We’ve been tracking Jose Quintana trade rumors pretty closely here at BN, not only because I am personally interested in virtually all trade rumors of moderate significance, but also because a pitcher of Quintana’s caliber being traded is likely to generate an impact around the league, regardless of the team to which he is traded. Moreover, since we know the White Sox are aggressively rebuilding and Quintana is a highly-valuable trade chip, we know something very well could happen at any time.
That’s a long-winded way of saying: these Quintana rumors are important to follow, even if we can state with confidence that he won’t be traded to the Cubs.
At last check, there was a chance Quintana could be dealt before the open of the season, but the Trade Deadline was looking more likely, and the interested teams included the Pirates, Astros, and Braves.
It looks even more likely that the next pit stop on the possible trade time line is the Trade Deadline, as Jon Heyman reports today. No surprise there. But the big new addition to the Quintana rumor mill? The Cardinals could be involved.
Heyman writes that the Cardinals could be a “sleeper team” in on Quintana (can’t call them a “Mystery Team” if the identity is out there, after all). Heyman says the Cardinals have quietly showed interest the 28-year-old lefty, and then points out the pieces they might have to get a deal done, including Tommy John surgery recipient Alex Reyes, and top catching prospect Carson Kelly.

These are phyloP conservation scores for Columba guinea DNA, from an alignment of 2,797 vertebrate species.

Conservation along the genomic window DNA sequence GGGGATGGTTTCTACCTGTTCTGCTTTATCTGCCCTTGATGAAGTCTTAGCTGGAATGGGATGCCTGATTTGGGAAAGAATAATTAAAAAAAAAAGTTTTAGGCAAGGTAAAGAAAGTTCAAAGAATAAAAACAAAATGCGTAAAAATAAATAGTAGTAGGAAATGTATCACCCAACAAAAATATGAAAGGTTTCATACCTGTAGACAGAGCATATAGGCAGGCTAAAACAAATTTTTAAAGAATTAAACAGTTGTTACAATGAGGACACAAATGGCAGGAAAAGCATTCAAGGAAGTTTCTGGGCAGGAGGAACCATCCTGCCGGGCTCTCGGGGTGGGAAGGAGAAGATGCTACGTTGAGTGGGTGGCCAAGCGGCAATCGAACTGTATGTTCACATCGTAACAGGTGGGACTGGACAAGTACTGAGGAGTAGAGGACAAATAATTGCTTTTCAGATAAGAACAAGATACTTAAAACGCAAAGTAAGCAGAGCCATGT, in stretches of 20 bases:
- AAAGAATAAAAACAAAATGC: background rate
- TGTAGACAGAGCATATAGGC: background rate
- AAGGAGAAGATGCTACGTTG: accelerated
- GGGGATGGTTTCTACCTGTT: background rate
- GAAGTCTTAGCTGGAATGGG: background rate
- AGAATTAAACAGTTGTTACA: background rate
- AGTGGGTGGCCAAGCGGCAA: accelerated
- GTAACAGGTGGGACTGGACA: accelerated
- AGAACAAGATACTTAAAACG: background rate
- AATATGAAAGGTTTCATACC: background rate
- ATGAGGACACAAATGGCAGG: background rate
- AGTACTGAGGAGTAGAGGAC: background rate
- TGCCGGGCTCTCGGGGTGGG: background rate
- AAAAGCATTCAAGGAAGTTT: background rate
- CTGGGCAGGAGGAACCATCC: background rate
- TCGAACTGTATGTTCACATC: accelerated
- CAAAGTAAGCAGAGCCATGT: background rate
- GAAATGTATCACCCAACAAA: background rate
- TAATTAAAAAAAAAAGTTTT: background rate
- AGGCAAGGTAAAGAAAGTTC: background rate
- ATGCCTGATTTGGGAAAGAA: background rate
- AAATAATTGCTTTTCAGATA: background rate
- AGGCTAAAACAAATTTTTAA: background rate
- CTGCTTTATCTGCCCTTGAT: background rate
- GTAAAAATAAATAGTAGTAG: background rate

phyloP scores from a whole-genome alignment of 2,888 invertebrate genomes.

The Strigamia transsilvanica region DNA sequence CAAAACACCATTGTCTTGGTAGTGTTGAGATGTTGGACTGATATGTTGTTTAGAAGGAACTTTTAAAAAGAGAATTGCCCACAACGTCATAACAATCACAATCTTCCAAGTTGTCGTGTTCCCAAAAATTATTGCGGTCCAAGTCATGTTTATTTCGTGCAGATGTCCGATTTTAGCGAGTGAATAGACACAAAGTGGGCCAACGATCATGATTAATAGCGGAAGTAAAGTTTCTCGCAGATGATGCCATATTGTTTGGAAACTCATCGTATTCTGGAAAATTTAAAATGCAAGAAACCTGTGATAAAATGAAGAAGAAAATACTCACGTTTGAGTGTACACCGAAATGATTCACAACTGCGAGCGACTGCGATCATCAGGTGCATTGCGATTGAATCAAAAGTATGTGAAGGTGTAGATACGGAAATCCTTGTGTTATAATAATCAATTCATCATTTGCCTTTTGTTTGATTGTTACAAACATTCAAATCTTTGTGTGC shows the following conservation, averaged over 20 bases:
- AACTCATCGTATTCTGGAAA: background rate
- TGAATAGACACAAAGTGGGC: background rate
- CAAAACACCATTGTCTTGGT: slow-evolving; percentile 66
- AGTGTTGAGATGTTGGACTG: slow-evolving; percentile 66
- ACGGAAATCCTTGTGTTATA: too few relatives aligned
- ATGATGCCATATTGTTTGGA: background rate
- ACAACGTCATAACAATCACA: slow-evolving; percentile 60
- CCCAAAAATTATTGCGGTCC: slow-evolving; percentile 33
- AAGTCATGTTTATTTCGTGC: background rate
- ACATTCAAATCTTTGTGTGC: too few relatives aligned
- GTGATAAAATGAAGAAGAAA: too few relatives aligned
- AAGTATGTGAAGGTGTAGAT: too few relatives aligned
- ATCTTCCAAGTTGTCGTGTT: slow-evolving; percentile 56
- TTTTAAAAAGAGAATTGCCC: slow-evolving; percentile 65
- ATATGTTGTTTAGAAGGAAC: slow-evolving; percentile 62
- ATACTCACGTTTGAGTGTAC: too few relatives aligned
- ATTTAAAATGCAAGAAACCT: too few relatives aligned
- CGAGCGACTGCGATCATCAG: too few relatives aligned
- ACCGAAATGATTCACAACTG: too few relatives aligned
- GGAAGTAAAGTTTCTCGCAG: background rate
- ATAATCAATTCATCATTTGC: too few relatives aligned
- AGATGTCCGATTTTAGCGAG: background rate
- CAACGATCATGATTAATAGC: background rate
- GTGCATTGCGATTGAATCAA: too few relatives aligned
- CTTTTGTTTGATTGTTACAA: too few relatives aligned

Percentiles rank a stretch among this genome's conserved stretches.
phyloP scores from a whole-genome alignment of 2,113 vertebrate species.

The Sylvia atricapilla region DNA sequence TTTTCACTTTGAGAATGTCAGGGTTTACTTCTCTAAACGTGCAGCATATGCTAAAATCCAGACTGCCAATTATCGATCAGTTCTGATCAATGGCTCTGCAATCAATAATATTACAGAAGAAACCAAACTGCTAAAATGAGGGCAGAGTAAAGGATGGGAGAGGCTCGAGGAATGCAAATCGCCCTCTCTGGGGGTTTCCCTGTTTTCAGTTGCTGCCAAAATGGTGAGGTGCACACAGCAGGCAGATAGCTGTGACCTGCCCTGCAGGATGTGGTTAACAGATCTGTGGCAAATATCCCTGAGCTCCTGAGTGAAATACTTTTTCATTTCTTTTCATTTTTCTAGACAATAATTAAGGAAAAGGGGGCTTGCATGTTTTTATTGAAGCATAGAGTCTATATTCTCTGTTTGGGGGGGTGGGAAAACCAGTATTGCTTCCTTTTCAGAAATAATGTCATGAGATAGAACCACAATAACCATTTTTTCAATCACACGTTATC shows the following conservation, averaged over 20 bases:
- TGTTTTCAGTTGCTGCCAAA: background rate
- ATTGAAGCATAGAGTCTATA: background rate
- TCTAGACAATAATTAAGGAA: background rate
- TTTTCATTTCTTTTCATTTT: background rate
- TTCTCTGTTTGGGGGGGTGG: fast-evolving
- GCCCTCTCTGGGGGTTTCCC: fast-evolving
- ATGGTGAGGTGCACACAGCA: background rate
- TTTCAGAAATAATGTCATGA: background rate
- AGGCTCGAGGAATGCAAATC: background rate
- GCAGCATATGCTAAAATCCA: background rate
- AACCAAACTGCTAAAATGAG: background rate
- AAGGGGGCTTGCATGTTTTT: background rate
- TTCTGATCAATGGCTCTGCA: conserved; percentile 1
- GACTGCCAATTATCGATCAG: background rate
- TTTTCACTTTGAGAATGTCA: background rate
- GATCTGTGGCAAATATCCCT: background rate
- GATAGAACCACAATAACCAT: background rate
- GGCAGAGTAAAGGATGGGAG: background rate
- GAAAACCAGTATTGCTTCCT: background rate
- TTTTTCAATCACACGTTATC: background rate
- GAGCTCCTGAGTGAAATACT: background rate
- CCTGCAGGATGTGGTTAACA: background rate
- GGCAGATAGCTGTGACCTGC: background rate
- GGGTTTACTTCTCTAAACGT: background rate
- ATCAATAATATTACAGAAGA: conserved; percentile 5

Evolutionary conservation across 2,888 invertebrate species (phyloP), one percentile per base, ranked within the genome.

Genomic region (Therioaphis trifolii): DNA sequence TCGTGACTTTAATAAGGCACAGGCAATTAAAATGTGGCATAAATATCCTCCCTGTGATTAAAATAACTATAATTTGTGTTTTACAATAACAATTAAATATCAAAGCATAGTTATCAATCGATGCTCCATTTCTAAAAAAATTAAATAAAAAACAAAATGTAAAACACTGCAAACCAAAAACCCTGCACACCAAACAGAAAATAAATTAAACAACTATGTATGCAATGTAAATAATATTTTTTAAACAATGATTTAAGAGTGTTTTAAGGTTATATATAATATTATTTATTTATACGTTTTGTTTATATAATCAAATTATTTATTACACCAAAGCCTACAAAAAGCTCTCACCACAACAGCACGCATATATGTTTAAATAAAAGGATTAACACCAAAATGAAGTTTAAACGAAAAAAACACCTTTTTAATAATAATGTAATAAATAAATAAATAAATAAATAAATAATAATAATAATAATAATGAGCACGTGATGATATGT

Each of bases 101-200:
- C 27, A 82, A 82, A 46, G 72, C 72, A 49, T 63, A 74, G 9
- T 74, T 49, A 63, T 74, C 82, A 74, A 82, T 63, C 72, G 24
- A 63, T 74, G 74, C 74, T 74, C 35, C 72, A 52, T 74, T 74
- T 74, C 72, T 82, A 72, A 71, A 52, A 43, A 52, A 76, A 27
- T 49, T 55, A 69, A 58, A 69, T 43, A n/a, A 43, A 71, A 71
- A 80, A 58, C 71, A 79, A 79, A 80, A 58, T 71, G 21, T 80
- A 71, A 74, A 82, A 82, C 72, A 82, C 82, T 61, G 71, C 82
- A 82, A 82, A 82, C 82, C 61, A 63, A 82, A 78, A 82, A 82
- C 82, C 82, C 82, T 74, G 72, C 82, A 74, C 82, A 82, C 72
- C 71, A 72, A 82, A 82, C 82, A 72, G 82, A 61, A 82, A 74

If Quintana becomes a Trade Deadline target for teams, then the first half of the season will go a long way toward dictating which teams are the most aggressive (and whether their trade chips – or Quintana – still have the same value they hold today). And if the Cardinals are interested, then clearly they aren’t buying projections that have them finishing near the bottom of the NL Central this year.
With two of the Cubs’ NL Central rivals, the Cardinals and Pirates, among the reportedly interested teams, we will have to continue to follow this closely. Getting an impact arm like Quintana’s for the next four years on an affordable deal would obviously greatly benefit the near-term window of these teams, but, as we’ve seen with the prices for these kinds of controlled starting pitchers, there are considerations on the other side, too.